Hello, Suburbs (Los Angeles: Fall. Year 4)
Decisions were made. Be they partially out of fear or finally accepting the facts that are readily known, decisions were made. The last few strands of forever-young are lightly hanging onto the ideas of old, however, the gray hairs and weathered eyes clearly tell a different story in the making. Suburbia glows in the distant horizon. You, my friend, have crossed the line from the ‘fast-paced, 30-something, figured-it-all-out machismo’ (that the eternal children of Los Angeles looked up to – perhaps looked forward to accomplishing in some similar purposeful manner), to the silver-streaked realm of pot-bellies, can’t miss TV, and burnt sienna minivans. On weekends you’ll trim down the small plots of green that carpet the lanes of personalized castle and keep. The sidewalks are swept. Appearances are kept. Wouldja look at that… The Jones just bought a new Infinity. Shit, did I take the garbage to the curb? This, my dear sweet old friend, is your five to ten year plan.
You see, when you have a child things change. Life changes. Some of your priorities change and time is made for the things that really matter. Though the drive and the dreams never die, you make time to share those dreams with more than your significant other. You’ve got a Jedi in training and if you don’t spend time training that little Padawan – it will turn to the Dark Side. If you’re new to this game and have never seen a little Jedi without a nap, well, you still have a lot to learn, Jar Jar. When the news comes that you have yet another little Jedi bump on the way into this crazed galaxy… well, you have to fucking leave Tosche Station and go be a moisture farmer like every other grownup with little nerf herders in this goddamn desert. I miss having something green.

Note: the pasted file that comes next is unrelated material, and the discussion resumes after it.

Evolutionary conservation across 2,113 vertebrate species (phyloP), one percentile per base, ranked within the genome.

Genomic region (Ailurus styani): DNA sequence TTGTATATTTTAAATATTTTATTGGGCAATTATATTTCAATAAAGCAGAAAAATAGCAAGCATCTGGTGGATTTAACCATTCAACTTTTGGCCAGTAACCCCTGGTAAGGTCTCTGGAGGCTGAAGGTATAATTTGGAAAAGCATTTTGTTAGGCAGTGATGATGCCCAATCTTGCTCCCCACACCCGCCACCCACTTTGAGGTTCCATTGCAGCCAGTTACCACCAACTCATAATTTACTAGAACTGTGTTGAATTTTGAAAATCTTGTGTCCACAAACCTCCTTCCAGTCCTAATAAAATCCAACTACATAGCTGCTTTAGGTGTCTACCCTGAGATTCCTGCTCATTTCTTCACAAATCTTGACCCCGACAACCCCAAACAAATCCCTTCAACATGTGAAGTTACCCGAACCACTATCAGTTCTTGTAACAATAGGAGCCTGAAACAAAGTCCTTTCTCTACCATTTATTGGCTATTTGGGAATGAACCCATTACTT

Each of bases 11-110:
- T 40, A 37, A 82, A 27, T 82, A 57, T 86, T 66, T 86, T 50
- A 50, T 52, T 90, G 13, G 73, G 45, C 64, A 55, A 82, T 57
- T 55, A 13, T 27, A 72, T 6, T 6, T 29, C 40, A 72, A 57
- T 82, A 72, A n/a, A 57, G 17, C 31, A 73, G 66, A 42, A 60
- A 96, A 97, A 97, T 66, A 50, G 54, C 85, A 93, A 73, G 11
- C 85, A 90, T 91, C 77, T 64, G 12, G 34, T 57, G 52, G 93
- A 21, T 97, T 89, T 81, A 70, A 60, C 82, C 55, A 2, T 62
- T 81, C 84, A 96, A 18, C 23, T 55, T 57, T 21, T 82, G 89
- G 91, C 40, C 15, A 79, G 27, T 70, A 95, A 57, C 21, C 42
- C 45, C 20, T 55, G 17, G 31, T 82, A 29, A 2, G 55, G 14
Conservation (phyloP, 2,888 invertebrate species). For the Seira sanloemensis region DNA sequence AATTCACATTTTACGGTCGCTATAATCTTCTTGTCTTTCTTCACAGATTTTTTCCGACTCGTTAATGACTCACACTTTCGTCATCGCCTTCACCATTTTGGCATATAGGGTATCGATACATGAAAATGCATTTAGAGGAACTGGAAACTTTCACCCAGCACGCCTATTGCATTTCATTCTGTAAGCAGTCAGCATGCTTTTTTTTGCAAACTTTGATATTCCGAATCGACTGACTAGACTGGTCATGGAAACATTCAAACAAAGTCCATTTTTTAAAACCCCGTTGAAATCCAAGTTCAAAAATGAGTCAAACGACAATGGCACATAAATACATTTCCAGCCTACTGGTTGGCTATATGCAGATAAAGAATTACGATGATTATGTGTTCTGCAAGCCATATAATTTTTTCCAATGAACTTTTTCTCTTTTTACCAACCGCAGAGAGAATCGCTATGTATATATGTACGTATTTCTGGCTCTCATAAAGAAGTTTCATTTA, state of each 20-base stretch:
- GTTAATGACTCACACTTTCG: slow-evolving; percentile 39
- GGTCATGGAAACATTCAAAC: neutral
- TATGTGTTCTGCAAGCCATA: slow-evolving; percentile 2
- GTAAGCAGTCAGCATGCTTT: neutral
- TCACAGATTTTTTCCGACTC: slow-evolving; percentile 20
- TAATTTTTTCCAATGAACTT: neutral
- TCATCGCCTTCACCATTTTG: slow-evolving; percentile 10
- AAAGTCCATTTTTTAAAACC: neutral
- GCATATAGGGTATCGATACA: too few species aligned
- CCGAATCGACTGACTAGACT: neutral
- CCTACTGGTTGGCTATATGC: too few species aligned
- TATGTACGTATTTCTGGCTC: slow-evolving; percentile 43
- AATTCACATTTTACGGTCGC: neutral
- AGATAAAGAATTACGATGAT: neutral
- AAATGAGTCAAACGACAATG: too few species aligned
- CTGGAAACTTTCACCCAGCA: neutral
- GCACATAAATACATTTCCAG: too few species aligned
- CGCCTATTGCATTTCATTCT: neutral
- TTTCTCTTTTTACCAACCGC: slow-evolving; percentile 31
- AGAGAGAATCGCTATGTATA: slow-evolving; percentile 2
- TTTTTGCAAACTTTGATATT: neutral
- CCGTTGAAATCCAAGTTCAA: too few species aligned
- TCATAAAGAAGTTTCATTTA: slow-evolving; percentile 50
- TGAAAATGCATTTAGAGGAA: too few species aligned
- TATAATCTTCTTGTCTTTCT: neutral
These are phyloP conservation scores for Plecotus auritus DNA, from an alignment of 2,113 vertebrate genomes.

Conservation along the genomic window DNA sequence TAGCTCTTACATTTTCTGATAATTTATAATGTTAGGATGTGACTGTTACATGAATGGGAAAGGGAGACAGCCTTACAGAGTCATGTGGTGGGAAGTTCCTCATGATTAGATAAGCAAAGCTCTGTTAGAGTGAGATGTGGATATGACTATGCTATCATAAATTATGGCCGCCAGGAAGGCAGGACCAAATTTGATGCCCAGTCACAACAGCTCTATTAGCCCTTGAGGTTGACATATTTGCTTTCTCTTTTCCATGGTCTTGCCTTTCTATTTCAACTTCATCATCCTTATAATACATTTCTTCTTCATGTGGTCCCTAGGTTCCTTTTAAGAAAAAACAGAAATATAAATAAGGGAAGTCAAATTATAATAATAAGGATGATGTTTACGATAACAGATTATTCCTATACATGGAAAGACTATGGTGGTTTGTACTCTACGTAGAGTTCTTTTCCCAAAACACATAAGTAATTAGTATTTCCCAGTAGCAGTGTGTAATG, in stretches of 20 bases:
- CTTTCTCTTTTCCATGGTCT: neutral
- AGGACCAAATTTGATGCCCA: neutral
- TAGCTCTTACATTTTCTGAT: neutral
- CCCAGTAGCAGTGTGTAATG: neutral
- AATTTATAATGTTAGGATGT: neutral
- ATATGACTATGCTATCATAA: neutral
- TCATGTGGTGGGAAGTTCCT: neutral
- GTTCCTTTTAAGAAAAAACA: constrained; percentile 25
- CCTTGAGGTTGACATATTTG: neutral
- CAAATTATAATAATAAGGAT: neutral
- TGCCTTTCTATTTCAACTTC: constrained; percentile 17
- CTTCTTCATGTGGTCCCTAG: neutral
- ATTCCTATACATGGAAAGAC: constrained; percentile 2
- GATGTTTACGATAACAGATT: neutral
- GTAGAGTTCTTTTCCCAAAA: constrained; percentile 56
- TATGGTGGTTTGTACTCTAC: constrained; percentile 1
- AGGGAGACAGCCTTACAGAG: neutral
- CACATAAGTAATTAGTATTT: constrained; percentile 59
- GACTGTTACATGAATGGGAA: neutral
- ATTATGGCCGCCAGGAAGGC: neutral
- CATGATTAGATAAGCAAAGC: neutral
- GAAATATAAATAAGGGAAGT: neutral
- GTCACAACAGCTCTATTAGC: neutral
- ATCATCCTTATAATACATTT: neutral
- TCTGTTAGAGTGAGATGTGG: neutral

So, we moved to a rim planet named San Gabriel. I was against it all. I didn’t want to move out of the city. I’d spent plenty of time in the outlying areas. They seemed like nice places, but they weren’t for me. We were the hip parents, with the mid-city apartment and walkability. Sure, our 1920s apartment was a steam sauna with shitty electrical that would go out several times during the month of September and probably burn down the building and kill everyone in it when one of the wall unit air-conditioners decides to short out a plug and send the horsehair and plaster building aflame, but I digress. It was a good place when it wasn’t Summer or Spring. Winter was okay but for the most part it was Stanley Kubrick murder-hot. Therefore, my lovely pregnant bride went on an extremely depressing house hunting spree (that lasted 2 years – but we’re not doing math here). We looked far and wide. We searched mostly for a place that we could afford. I considered moving back to my old job in San Francisco – but the cost of living has grown so atrocious that I couldn’t get the money to work out. I’d considered Colorado, I’d considered Portland, Oregon. I began to take a good hard look in the mirror of mid-life crisis and realize that I may have to give up on my dreams and stomp what was left of my soul into a bloody sticky pulp.